All well brought-up dogs (and I like to think that ours are so), know quite well that there are two classes of things in the world: things Dog is allowed to chew and things Dog is not allowed to chew.
The first category is usually fairly limited and includes designated "chew toys," Nylar bones, tug-of-war ropes, some treats, etc. The second category of forbidden items includes all the rest of the world, but especially blankets, pillows, dog beds, shoes, clothing, TV remotes, glasses, and many truly fascinating things. Many are all the more desirable because they hold the scent of beloved Human.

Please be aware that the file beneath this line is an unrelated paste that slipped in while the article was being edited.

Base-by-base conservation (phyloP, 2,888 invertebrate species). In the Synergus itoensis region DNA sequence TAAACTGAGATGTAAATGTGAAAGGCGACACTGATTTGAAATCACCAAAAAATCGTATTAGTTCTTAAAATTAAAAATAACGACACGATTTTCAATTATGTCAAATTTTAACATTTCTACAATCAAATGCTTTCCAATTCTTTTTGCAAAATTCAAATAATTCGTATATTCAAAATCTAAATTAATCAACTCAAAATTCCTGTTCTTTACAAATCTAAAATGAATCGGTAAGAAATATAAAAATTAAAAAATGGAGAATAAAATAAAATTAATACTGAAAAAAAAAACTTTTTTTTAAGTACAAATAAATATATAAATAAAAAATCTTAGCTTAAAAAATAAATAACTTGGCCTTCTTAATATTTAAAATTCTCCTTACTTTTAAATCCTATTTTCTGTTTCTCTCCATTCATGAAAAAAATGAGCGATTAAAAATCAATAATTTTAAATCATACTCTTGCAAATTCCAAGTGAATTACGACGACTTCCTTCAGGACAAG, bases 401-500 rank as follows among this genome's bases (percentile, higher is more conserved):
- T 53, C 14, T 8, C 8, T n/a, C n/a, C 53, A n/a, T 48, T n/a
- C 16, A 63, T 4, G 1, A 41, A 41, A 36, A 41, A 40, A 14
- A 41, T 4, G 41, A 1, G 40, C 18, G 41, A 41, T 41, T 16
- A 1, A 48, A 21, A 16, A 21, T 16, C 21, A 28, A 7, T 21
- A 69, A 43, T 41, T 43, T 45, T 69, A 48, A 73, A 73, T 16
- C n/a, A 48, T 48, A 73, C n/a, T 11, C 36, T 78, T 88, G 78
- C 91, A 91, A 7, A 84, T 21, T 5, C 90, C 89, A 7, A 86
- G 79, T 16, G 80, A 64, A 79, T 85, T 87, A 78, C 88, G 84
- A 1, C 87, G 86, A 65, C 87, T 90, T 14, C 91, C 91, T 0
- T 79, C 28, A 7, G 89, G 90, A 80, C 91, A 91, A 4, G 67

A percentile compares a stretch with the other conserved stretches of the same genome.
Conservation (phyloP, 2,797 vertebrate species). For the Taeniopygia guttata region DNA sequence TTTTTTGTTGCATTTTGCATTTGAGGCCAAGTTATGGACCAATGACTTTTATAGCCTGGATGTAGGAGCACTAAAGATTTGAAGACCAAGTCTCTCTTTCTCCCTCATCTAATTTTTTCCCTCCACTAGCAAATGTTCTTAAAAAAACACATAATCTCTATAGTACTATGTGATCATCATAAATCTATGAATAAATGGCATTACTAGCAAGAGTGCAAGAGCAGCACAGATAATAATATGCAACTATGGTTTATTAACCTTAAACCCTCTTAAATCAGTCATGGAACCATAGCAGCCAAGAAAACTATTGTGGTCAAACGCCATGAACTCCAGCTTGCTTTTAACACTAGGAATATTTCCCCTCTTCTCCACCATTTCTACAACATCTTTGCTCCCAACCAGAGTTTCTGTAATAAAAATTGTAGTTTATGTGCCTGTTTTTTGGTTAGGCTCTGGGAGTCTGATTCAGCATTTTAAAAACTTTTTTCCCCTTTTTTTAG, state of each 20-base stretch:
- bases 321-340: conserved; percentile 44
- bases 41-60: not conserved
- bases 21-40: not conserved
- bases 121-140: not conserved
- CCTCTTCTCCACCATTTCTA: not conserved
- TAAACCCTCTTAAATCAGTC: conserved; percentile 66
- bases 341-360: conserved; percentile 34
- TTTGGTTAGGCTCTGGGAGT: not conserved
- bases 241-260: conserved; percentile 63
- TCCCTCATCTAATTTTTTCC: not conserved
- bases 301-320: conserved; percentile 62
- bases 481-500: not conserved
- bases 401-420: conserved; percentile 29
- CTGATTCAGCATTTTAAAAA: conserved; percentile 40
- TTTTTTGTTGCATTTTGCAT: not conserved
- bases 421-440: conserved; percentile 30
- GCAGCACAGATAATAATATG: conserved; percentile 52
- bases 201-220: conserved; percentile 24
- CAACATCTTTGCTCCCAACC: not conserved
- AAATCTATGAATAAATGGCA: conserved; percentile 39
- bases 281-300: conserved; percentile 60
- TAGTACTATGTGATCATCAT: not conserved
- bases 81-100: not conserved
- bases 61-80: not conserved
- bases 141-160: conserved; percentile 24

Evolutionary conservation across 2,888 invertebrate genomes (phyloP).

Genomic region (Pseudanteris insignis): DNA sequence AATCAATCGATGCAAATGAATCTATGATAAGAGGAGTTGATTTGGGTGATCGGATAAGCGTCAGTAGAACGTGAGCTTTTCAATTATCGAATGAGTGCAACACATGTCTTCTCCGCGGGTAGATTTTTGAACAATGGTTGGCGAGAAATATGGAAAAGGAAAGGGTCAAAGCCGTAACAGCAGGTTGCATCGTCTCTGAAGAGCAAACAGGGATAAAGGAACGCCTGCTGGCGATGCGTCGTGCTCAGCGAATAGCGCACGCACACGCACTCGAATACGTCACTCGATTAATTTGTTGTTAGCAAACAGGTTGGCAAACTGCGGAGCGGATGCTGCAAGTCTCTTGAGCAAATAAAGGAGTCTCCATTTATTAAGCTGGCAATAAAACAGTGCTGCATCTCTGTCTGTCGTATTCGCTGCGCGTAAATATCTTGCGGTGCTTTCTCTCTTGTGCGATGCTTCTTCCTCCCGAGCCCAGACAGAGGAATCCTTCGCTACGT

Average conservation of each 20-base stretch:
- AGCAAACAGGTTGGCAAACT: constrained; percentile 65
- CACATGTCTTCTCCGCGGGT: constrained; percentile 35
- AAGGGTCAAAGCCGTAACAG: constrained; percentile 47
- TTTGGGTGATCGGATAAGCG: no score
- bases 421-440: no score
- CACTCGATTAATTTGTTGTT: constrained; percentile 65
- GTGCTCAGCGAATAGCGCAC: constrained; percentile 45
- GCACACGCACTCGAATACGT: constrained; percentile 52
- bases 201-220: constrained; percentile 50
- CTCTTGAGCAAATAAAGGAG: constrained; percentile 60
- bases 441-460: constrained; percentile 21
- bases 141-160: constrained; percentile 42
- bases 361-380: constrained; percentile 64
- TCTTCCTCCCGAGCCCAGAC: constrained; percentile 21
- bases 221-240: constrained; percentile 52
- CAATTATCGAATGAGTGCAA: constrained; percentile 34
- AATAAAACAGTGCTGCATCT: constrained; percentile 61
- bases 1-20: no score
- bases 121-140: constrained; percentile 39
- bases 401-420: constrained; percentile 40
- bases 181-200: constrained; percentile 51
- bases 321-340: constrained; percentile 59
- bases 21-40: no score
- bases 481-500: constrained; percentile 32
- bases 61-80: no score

As indicated previously the well brought-up Dog knows that he is not suppose to chew these wonderful things. However, dogs are very philosophical beings, and they have developed a marvelous philosophical concept of "attachment." The basic axiom of attachment philosophy is that any item that becomes attached to an allowed chew item, automatically may itself be chewed.
Suppose for example, that Dog's favorite and well-chewed Nylar bone becomes entangled in the blanket on the bed. It is not Dog's fault that the blanket is attached, no indeed. What other choice does Dog have but to chew the blanket in order to exercise his legitimate right to chew bone? None of course.